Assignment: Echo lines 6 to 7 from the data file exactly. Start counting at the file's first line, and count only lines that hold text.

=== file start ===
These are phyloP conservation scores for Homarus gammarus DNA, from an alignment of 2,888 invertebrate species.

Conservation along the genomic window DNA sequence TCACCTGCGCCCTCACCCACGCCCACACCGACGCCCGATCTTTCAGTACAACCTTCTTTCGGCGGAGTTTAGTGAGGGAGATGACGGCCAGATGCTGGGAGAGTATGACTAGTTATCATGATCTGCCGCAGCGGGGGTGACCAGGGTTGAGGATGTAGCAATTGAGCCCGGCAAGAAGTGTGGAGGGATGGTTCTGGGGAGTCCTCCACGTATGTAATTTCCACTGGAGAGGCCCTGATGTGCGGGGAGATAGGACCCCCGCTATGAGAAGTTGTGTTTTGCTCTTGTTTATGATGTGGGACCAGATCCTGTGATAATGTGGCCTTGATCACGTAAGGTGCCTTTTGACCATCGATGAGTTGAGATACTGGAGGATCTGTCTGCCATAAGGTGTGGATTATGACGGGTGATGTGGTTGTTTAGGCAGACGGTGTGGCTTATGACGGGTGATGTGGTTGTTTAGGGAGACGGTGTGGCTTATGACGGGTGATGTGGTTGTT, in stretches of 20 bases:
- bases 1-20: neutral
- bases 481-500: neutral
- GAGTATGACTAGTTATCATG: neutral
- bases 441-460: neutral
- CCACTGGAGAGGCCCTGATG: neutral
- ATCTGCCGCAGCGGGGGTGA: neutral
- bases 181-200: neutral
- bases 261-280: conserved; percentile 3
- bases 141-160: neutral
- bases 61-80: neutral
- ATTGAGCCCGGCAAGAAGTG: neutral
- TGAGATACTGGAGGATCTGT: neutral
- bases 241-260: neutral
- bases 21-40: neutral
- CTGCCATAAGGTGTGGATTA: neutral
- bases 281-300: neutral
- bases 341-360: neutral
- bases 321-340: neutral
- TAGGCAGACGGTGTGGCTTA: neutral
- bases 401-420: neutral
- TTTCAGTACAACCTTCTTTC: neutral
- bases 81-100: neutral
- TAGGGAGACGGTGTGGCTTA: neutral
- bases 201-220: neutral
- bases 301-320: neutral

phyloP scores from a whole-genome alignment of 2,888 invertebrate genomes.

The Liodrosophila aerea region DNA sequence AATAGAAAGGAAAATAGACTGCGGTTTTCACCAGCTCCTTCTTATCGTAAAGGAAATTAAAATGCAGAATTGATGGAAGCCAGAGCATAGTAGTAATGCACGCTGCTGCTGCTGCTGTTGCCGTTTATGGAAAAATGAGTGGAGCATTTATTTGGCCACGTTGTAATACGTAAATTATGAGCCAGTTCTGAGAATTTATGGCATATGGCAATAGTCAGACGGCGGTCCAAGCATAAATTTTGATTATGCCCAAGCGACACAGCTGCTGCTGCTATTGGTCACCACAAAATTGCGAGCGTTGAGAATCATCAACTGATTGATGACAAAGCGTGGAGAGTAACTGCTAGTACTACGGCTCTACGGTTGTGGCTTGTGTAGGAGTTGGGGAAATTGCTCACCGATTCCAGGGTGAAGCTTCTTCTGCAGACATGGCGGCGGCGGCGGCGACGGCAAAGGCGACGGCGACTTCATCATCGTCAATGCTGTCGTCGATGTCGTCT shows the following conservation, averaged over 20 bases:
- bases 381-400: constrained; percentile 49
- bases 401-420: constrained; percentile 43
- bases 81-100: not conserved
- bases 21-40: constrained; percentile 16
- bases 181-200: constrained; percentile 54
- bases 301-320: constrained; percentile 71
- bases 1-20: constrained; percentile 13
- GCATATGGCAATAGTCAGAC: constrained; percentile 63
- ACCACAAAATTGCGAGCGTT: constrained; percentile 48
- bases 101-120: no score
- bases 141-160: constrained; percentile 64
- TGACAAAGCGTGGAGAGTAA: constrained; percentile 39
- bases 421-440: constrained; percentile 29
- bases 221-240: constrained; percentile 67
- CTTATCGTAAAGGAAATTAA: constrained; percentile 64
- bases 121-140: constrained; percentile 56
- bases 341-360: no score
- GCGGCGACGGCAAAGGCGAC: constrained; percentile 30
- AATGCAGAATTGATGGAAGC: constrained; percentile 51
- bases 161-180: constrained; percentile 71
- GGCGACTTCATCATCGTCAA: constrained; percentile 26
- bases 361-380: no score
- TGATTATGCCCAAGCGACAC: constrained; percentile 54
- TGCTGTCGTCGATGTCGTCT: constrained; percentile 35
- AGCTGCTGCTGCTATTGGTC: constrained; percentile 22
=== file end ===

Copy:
- bases 441-460: neutral
- CCACTGGAGAGGCCCTGATG: neutral